This exercise is performed similarly to the bilateral heel drop, except that all your weight is focused on one leg. This should be done only after the bilateral heel drop has been mastered.

Cortisone Injections 

Cortisone, a type of steroid, is a powerful anti-inflammatory medication. While injections can be used in other injuries and conditions, cortisone injections into the Achilles tendon are not recommended because they can cause the tendon to rupture (tear). In fact, research has shown significantly decreased tendon strength after steroid injection. 

Other injectable substances, such as platelet-rich plasma (PRP) have been studied for Achilles tendinitis, and several studies on PRP injections have shown improvements in pain. However, more information is needed to determine how effective PRP truly is for this condition.

Night Splinting

Night splinting can provide significant relief for morning pain when you first get out of bed. These removable braces work by holding your foot in place with your toes pointing upward (similar to the calf stretch position) while you sleep. This helps to maintain calf flexibility and decrease the pull of your Achilles tendon on your heel. 

Supportive Shoes and Orthotics

Insertional Achilles tendinitis is often relieved by certain shoes and orthotic devices. For example, shoes that are softer or open at the back of the heel can reduce irritation of the tendon. Heel lifts are another option and can decrease the amount of strain off the tendon.

If your pain is severe, your doctor may recommend a walking boot for a short time. This gives the tendon a chance to rest before initiating therapy. However, extended use of a boot is discouraged because it can weaken the calf muscle.

Extracorporeal Shockwave Therapy (ESWT)

This therapy uses either low- or high-energy shockwaves applied to the Achilles tendon to promote healing of the damaged tendon tissue.

  • High-energy ESWT can be done in one visit but requires local or general anesthesia.
  • Low-energy ESWT consists of 3 to 4 sessions and does not require local anesthesia.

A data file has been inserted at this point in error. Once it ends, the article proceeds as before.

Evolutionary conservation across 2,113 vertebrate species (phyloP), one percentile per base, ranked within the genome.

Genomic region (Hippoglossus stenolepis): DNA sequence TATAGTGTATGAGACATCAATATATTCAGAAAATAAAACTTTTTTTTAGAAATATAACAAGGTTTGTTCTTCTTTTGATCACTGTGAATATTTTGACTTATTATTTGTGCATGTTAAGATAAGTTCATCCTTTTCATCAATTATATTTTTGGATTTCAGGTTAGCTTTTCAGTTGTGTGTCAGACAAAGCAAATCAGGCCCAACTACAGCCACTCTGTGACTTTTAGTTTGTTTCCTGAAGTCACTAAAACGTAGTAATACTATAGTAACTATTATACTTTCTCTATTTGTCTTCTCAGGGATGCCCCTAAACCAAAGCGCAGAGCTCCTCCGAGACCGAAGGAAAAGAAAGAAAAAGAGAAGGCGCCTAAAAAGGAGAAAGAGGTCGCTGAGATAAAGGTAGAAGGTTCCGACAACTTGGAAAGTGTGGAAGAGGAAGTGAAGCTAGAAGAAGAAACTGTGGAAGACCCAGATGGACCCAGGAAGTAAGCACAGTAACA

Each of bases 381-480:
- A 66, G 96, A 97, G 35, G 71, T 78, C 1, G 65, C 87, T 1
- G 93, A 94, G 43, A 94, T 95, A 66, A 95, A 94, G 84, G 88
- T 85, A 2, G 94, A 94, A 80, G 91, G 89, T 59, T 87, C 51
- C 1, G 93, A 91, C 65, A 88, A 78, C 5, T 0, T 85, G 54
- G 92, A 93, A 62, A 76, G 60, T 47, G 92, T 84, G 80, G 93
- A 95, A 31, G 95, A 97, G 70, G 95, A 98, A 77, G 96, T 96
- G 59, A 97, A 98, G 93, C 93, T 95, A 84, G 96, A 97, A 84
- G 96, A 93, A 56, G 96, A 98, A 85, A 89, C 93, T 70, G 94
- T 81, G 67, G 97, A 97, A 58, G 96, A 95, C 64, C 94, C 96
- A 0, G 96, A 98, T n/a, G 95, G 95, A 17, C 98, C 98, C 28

Recent studies have shown improvement in pain and function with ESWT, especially when combined with other nonsurgical treatments such as eccentric exercises. However, more information is needed before strong recommendations can be made for its routine use. One benefit of ESWT is that it is low risk and has few to no complications, so it may be another option to consider before undergoing surgery.

Surgical Treatment

Surgery for Achilles tendinitis should be considered only if the pain does not improve after 6 months of nonsurgical treatment. The specific type of surgery depends on the location of the tendinitis and the amount of damage to the tendon.


Debridement is a term that refers to the removal, or "cleaning up," of damaged tissue. For insertional Achilles tendinitis, removal of the bone spurs from the heel in addition to the damaged tendon tissue is commonly performed with good outcomes. Once the unhealthy portion of the tendon is removed, the remaining tendon can be reattached to the heel bone. Metal or plastic anchors as well as strong stitches may be placed into the heel bone to help hold the tendon in place.

After debridement and repair, most patients are allowed to walk in a removable boot or cast within 2 weeks, although the timeline depends on the amount of damage to the tendon.